In Chapter III of her autobiography The Story of My Life, Helen Keller explains her experiences with traveling to various doctors and being recommended a teacher in "the summer of 1886," when she was six years old. It was a little less than a year later, the next March, that her teacher Anne Sullivan came to them. While we certainly can see spring as being symbolic, one might hesitate to call spring in Helen's autobiography symbolic since Helen is accounting for us the true facts of her life. In real life, life occurrences do not happen at certain times for deeper symbolic meaning; they simply happen. While one might attribute symbolic meaning to a real-life event, it would be a stretch to say that the event actually has symbolic meaning because an historic event is simply an historic event. Only in literature do events really have symbolic meaning.
In the summertime during 1886, she and her family had journeyed from their home in Alabama to Baltimore, where they went to see Dr. Chisholm, an oculist who had helped many cases of blindness. Dr. Chisholm was unable to do anything for Helen but suggested they speak with Dr. Alexander Graham Bell in Washington, D.C., the inventor of the telephone, for advice on seeing to Helen's education. Dr. Bell recommended they write to Mr. Anagnos, the director of the Perkins Institution for the blind in Boston, for a teacher he could recommend. Mr. Anagnos responded within a few weeks giving "comforting assurance that a teacher had been found." However, Anne Sullivan "did not arrive until the following March."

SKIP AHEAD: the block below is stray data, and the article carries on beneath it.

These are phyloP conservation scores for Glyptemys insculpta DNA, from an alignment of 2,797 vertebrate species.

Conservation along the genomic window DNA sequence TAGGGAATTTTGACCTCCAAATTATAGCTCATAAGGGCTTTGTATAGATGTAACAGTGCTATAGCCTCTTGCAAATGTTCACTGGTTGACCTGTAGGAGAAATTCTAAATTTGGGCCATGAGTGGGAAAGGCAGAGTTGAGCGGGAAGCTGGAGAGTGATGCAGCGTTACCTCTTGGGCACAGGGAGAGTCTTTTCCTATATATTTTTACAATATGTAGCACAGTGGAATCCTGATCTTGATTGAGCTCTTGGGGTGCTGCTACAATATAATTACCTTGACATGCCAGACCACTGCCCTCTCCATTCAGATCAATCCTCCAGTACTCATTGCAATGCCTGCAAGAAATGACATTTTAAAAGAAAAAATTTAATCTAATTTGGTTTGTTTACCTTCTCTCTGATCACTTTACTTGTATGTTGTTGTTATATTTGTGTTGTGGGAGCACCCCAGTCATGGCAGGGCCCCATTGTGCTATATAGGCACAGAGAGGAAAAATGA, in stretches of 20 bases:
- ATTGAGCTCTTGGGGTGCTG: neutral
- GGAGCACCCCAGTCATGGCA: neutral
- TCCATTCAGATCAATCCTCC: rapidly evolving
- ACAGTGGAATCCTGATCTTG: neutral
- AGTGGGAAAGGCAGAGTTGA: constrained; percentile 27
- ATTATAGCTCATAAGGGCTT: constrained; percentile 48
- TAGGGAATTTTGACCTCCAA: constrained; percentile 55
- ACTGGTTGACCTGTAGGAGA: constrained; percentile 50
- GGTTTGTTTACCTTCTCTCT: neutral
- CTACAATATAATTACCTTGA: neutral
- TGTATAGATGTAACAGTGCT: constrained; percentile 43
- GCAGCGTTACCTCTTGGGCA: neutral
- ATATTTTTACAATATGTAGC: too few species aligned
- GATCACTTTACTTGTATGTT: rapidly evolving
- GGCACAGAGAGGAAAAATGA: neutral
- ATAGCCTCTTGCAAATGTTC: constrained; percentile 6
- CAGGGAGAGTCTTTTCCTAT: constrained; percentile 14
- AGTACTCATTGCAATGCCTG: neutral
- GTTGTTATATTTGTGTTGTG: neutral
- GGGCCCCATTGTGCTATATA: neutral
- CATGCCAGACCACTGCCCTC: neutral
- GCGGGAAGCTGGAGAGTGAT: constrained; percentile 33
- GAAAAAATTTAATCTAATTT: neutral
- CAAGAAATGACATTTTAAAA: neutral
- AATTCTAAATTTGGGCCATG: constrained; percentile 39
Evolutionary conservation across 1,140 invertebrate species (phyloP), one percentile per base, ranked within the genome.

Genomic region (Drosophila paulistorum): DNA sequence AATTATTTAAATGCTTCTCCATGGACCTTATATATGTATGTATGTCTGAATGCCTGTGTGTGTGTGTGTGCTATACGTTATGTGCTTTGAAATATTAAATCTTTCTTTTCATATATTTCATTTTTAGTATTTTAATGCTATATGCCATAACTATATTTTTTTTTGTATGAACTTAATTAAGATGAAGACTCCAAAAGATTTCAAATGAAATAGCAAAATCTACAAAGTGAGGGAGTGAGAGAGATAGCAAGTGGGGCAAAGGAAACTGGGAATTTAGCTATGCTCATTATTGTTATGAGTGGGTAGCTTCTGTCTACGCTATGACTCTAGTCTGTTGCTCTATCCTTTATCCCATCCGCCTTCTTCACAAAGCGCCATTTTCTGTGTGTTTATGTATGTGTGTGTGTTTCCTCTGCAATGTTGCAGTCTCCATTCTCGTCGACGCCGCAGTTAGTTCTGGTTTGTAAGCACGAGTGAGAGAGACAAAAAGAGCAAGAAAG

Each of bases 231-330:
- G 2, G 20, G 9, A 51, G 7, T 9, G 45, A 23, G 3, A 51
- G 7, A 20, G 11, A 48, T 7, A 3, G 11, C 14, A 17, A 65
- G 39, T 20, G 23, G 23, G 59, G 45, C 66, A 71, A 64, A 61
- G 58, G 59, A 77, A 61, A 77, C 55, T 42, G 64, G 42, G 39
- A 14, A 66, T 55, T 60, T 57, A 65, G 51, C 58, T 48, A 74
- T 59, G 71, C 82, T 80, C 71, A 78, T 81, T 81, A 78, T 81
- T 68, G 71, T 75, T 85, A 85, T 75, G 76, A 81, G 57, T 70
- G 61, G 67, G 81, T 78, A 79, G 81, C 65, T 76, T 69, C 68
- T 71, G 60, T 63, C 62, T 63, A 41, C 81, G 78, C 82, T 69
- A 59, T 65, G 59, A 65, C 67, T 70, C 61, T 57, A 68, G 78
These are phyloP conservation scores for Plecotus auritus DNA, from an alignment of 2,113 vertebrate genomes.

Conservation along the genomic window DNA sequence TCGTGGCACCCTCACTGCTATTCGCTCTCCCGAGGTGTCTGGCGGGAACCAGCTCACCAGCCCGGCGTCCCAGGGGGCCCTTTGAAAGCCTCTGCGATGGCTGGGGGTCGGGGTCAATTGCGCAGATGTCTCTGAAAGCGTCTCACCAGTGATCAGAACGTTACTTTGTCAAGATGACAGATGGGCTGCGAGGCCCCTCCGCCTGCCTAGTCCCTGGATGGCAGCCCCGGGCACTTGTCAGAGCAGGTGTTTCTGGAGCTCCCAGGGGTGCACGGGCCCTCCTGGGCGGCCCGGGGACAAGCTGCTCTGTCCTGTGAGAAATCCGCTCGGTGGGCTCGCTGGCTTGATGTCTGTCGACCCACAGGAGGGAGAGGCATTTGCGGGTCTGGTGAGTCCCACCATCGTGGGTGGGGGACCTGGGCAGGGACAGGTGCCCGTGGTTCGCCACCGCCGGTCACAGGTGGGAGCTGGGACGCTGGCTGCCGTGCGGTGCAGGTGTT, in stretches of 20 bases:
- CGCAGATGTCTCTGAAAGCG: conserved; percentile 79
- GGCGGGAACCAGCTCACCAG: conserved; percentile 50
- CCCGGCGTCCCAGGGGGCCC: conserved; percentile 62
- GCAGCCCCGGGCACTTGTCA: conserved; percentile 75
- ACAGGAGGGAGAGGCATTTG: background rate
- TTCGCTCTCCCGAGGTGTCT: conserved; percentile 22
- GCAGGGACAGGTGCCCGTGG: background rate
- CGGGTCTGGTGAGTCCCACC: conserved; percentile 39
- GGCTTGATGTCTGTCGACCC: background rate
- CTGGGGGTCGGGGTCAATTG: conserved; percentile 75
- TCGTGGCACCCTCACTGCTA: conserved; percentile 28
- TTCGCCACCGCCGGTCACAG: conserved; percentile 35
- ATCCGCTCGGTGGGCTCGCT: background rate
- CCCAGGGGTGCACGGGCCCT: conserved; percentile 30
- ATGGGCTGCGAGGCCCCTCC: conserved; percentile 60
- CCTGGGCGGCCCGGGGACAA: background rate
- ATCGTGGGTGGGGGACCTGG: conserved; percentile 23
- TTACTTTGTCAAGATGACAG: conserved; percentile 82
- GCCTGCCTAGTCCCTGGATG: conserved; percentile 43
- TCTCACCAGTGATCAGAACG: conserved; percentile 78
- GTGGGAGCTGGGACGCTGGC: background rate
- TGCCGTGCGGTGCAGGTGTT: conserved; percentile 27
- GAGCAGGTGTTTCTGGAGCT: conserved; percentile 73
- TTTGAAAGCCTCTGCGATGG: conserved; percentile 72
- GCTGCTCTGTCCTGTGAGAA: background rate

Spring is a time of growth, rebirth, and rejuvenation. All of nature that had been asleep during the winter awakens and begins to grow. Plus, new seeds that had taken root in an earlier season begin to grow. In addition, baby animals are born. This period of growth and birth helps nature progress through its endless cycle. We can also symbolically apply nature's time of growth, rebirth, and rejuvenation to our own mental and spiritual states to see spring as a time of awakening and of transforming ourselves into something new. Hence, Miss Sullivan's appearance in early spring is certainly coincidental because it coincides with Helen's own awakening and rebirth into a person with new knowledge and eventually new spiritual and moral understanding.